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People come in all shapes, sizes and colors. They hold their own beliefs and morals, aspirations and fears. Their experiences are their own, and no one ever experiences precisely the same life as the other. Everyone makes mistakes and have blemishes and faults. These elements cannot be manufactured. As a result, the standards dictated by social constructs are irrelevant. Everyone is different, and that is okay.

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Kyle Hiller

Author, Writer

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Last Updated on December 2, 2018

7 Public Speaking Techniques To Help Connect With Your Audience

7 Public Speaking Techniques To Help Connect With Your Audience

When giving a presentation or speech, you have to engage your audience effectively in order to truly get your point across. Unlike a written editorial or newsletter, your speech is fleeting; once you’ve said everything you set out to say, you don’t get a second chance to have your voice heard in that specific arena.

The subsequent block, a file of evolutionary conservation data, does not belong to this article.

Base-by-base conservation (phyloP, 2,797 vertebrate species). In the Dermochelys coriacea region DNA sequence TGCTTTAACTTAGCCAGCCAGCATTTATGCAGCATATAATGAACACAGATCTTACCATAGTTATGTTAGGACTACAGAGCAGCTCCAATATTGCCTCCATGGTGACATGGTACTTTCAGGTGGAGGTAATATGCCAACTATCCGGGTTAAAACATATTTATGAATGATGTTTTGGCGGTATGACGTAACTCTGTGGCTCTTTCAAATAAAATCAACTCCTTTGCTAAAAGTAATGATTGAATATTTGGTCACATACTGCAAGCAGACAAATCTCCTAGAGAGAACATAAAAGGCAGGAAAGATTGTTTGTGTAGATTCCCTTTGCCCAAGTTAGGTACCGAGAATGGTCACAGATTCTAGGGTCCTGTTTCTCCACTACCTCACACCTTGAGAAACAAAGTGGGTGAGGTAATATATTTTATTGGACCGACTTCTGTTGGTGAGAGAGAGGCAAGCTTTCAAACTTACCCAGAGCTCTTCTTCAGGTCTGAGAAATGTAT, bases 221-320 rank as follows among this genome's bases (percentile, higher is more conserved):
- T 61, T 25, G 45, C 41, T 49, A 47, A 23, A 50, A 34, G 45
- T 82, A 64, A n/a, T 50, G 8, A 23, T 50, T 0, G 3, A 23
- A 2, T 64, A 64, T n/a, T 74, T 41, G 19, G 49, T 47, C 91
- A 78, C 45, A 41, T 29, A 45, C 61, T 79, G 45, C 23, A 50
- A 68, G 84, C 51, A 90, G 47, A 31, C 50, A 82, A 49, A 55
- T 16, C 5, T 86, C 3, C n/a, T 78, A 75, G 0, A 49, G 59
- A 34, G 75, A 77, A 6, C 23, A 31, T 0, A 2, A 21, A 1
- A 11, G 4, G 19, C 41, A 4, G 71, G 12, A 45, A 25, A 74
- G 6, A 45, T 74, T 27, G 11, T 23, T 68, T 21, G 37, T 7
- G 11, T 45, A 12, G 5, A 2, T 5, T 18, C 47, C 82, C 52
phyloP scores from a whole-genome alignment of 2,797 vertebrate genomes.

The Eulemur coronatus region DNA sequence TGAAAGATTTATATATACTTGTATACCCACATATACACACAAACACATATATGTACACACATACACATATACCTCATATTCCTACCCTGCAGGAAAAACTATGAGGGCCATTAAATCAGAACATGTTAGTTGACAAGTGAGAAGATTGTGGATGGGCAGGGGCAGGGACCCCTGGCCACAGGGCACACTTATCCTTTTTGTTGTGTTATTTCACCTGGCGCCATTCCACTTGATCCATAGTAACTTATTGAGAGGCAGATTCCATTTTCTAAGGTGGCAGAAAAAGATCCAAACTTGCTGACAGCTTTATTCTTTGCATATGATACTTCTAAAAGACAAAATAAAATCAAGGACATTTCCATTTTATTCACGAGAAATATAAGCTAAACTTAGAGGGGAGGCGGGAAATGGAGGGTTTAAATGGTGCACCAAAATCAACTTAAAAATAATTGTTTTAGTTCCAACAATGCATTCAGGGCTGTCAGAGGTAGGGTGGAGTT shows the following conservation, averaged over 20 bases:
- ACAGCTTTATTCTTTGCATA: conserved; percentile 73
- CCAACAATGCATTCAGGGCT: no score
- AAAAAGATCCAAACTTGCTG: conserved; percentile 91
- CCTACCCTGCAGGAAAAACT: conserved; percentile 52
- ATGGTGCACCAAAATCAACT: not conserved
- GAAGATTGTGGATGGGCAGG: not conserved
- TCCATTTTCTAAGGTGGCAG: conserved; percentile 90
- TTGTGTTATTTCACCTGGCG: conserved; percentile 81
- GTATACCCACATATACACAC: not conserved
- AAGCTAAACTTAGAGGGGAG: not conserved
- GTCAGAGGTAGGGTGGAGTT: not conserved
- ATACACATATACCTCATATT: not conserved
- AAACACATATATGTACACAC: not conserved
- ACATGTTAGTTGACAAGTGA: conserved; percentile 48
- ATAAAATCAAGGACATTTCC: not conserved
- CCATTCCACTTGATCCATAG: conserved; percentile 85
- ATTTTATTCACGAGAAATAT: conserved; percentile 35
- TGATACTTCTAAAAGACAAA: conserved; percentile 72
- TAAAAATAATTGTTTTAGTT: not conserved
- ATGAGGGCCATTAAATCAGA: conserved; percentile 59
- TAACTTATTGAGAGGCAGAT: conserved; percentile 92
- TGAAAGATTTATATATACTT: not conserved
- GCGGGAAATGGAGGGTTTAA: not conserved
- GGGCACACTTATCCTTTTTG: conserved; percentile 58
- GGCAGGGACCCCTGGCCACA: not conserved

You need to make sure your audience hangs on to every word you say, from your introduction to your wrap-up. You can do so by:

1. Connecting them with each other

Picture your typical rock concert. What’s the first thing the singer says to the crowd after jumping out on stage? “Hello (insert city name here)!” Just acknowledging that he’s coherent enough to know where he is is enough for the audience to go wild and get into the show.

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It makes each individual feel as if they’re a part of something bigger. The same goes for any public speaking event. When an audience hears, “You’re all here because you care deeply about wildlife preservation,” it gives them a sense that they’re not just there to listen, but they’re there to connect with the like-minded people all around them.